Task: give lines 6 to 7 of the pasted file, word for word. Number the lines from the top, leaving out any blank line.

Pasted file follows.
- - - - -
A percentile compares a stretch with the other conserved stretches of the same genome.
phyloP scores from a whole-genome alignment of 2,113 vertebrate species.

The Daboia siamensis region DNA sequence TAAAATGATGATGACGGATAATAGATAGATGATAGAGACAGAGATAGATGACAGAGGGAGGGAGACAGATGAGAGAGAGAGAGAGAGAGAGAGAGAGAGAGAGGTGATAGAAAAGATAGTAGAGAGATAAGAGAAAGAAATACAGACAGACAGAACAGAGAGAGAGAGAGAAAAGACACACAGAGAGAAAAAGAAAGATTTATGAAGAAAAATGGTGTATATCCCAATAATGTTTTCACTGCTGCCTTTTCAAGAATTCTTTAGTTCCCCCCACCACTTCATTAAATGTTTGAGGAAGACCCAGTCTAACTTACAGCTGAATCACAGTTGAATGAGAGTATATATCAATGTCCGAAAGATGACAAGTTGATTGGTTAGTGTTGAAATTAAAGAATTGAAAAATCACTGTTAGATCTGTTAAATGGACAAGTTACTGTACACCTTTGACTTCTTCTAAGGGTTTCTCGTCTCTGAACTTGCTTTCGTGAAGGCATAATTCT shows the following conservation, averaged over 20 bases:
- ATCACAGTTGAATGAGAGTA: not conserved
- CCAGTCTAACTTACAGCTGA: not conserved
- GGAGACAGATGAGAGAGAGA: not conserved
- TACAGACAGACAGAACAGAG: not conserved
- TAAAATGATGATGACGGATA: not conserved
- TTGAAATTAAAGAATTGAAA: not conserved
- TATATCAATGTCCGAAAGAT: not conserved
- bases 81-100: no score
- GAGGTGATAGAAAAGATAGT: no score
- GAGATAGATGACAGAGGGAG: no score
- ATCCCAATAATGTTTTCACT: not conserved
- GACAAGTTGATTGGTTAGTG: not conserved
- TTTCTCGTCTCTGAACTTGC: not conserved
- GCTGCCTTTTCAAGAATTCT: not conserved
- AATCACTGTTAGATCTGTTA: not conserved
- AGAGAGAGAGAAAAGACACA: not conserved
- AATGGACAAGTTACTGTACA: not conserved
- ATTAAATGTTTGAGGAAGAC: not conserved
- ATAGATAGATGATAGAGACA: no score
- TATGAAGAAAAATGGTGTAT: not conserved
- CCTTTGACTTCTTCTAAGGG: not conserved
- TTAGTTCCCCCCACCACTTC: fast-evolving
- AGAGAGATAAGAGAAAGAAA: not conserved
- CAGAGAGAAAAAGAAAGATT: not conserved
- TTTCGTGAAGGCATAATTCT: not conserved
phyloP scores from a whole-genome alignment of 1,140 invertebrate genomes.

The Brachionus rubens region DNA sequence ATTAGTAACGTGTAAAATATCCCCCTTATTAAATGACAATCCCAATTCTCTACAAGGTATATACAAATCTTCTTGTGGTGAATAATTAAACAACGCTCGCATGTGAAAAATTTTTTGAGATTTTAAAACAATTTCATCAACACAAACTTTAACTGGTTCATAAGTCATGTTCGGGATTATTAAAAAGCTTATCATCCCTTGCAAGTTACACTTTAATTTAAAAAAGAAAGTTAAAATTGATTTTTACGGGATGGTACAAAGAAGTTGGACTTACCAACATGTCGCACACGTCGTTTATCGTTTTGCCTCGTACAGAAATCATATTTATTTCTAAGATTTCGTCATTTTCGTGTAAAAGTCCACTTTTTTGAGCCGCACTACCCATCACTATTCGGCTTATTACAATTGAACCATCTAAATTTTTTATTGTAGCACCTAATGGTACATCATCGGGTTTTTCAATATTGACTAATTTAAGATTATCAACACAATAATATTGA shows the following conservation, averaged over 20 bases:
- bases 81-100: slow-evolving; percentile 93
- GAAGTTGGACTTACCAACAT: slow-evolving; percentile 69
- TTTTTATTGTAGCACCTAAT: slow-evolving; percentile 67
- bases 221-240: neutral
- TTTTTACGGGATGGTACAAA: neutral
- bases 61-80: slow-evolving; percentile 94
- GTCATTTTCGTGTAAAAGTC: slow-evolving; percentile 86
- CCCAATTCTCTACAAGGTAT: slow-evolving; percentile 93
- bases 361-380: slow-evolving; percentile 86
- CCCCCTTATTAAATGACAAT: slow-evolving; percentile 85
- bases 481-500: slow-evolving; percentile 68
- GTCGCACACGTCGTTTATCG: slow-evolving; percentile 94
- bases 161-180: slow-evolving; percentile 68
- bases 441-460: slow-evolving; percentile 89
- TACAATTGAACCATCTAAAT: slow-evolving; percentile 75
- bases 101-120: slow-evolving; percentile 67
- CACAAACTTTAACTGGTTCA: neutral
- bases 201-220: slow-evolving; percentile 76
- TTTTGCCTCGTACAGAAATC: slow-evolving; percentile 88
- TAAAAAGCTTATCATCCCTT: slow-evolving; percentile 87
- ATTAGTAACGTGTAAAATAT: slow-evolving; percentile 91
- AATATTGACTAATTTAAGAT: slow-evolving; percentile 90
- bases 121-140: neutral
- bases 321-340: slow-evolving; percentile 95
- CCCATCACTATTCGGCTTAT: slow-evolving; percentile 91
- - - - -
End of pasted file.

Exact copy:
- GGAGACAGATGAGAGAGAGA: not conserved
- TACAGACAGACAGAACAGAG: not conserved